I can remember my very first “official” leadership role. I was about 11 years old and I had just started a housekeeping business with my friends. The challenge was, they didn’t actually want to go knocking on doors and asking people if three 11 year olds could clean their home. So the job fell to me to do it. However, with that job, came the responsibility of leading my team. After all, if they didn’t do a good job of cleaning the house, I was the one that would hear about it.

 

Who’s Laughing Now?

My early attempts at leading were pretty comical when I look back upon them. Rather than confront someone for something they didn’t do right, I’d just do it for them. I was the leader that picked up the slack. However, I always knew I wasn’t meant to be just a follower. I was pretty bad at following directions and was even fired from one of my early positions for thinking I knew more than my supervisors-I didn’t…

 

Coming to Clarity

As I made mistakes and saw how things didn’t work, I began to formulate my leadership model and the beliefs I would ultimately find very successful. I learned as much from role models what TO do and what NOT to do as a leader. From personal development programs and my education in Psychology, I learned how to be a great communicator with those I would lead. And from a lot of reading and study, I found what worked for the most successful leaders I could find.

 

Leading Volunteers

In many cases, my most valuable leadership role has been in working with volunteers. One of my first paid leadership positions was as Parent Education Coordinator for Parents Anonymous, a non-profit that seeks to prevent child abuse by providing a variety of programs to parents and children. My role was to coordinate and lead a team of volunteers who ran the programs offered.

I have also served as the Managing Director for eWomen Network in Phoenix where I managed a volunteer leadership team to support our network of women entrepreneurs and business owners.

In addition, I was President of several non-profit groups serving both children and animals. These positions were not paid positions but demanded the same level of leadership ability to succeed.

Leading volunteers may present challenges that are unique to management. After all, they are there because they WANT to be there and not because they are paid to be there. That makes the decision to leave significantly easier if I don’t treat them right.

Because of my work with volunteers, I learned a valuable leadership lesson that applies to all leaders. Do unto others is critical if you want your team to succeed. It is obvious why you might want to keep a team of volunteers motivated with the work they do. However, it is just as important to keep a team of paid employees motivated. There is a lot of research that now proves this point. Employees don’t want bigger raises, they want more job satisfaction.  Since I never had the opportunity to provide monetary benefits to those individuals whom I lead, my go to was their job satisfaction and deeper needs.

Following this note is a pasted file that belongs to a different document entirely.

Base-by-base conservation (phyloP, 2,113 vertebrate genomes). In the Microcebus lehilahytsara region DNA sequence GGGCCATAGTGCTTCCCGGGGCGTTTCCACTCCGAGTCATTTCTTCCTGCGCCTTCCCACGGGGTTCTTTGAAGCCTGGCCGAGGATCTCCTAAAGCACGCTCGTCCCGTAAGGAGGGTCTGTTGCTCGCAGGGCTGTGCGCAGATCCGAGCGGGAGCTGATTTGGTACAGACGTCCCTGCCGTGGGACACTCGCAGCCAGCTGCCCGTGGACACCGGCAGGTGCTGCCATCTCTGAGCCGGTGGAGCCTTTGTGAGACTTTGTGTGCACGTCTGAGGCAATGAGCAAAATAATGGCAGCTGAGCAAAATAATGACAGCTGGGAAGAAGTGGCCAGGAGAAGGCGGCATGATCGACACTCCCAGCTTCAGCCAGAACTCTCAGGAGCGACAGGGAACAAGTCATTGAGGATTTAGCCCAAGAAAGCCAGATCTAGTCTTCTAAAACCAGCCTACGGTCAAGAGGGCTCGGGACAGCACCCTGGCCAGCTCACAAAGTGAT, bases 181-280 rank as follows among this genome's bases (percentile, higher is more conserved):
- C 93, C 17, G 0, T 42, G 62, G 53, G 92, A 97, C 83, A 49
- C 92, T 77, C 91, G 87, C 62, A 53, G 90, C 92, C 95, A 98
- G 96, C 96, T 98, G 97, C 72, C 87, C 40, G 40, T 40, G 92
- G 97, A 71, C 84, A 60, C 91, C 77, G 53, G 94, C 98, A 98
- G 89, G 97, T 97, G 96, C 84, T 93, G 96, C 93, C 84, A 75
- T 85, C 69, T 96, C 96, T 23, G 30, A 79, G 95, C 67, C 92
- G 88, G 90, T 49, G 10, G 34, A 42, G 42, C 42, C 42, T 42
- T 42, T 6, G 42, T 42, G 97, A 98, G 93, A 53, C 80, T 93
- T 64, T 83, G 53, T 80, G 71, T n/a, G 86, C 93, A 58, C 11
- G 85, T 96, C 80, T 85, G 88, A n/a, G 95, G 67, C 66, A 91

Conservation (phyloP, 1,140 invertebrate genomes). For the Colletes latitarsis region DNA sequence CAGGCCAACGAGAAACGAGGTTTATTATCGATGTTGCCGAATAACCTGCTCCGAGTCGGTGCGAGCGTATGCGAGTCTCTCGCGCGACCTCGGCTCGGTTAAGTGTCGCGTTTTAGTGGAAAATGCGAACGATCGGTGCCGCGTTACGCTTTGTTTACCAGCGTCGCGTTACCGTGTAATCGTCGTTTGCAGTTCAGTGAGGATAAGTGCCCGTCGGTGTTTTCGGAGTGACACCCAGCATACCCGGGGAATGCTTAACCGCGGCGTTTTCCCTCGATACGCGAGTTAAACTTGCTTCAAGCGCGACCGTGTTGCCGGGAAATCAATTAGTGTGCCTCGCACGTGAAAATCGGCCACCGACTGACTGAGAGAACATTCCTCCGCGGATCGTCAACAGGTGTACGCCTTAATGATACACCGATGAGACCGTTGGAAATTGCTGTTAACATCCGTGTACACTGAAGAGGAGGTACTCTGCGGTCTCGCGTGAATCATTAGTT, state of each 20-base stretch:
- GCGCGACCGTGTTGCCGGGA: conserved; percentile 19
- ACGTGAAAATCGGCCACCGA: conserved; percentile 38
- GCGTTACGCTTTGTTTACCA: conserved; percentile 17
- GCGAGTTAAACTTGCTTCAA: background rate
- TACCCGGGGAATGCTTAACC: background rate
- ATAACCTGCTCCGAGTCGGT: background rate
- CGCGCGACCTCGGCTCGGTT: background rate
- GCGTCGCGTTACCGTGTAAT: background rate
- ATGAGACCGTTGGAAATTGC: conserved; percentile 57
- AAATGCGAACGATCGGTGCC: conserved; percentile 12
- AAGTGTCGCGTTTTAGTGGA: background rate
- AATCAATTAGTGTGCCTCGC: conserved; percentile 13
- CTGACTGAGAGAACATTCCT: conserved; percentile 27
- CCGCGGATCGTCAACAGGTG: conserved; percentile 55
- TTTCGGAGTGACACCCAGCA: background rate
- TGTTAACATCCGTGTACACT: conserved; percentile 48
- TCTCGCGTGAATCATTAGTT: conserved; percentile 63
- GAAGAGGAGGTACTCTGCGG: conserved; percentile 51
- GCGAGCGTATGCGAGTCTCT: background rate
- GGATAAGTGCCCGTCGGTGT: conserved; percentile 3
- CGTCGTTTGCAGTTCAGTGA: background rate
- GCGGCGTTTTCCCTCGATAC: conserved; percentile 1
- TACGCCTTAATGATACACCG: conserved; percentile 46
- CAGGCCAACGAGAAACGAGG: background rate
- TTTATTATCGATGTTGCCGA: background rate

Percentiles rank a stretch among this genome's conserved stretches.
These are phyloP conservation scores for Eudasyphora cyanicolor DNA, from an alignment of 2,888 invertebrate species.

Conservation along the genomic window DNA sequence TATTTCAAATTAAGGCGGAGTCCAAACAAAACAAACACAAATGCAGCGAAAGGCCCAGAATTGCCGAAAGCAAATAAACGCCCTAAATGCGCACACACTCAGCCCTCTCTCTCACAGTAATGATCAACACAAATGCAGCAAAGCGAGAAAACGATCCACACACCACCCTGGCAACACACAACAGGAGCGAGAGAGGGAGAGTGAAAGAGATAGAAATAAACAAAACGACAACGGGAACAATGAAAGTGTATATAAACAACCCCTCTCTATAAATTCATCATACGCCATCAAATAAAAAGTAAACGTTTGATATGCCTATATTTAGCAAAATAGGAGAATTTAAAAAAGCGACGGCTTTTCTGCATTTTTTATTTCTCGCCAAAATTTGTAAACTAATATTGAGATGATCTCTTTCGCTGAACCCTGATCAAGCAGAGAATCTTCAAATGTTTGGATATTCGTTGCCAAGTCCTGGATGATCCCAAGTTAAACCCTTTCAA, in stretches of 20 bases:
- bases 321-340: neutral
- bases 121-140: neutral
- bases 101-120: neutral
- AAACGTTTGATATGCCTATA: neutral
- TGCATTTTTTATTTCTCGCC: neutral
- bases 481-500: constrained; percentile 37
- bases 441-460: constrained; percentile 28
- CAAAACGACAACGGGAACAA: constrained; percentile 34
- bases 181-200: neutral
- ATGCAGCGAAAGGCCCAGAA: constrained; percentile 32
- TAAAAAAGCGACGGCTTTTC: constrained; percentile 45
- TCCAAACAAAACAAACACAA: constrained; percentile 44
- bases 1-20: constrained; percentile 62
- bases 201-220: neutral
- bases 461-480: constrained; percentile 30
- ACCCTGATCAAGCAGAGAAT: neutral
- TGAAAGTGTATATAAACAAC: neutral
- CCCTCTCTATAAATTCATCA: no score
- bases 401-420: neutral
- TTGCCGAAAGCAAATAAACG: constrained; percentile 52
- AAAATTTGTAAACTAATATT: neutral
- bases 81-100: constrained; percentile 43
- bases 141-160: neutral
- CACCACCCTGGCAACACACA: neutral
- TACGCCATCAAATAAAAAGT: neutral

What it Looked Like

As a leader, I focus on a few key things. These keys have proved to be invaluable to me in keeping great talent even when they weren’t being paid.

The Right Person

I never randomly assigned a person to a job. I made a commitment to make sure the person who received the task was the best person AND the one who had the capacity to complete the work. The ideal person for the job may not be the person who wants to do the work or they may already be so overworked that the job won’t be done to a high quality standard. It is important to check in with your team to see who can best accomplish the goal for each task and who truly wants to work on that goal.

Open Communication

I learned a great deal about effective communication while working at Parent’s Anonymous. Fortunately, communication for the family is very similar to communication in the workplace. Not all team members communicate or understand things in the same way. As an effective leader, I find it valuable to check in on multiple levels and to leave the doors of non-judgmental communication open.

Delegate, Don’t Abdicate or Micromanage

Leadership is not about assigning a task and then hoping it gets done. An effective leader participates in the entire project by checking in regularly to see what support the team needs and to see how the leader can provide that support. There is a healthy level of supervision that makes the team feel well supported but not babied.

Get Your Own Hands Dirty

I was recently at a local tire shop getting new tires put on my car. The place was incredibly busy with all of the staff running around like crazy. Just as things finally began to slow down, the manager of the store walked out of the back room carrying a pizza box that had just been finished off. While a great leader should not be the one who fixes all the work of a lazy team member, they do need to get in and help out when things get busy.

 

The Do Unto Others Model of Leadership

Ultimately, what I have learned about being a leader is to lead like I prefer to be managed. This means being flexible enough to know what each of my team members needs from me and the style in which they prefer to be managed. It might sound like more work but I have found it to have incredibly rewarding pay off for both myself and my teams.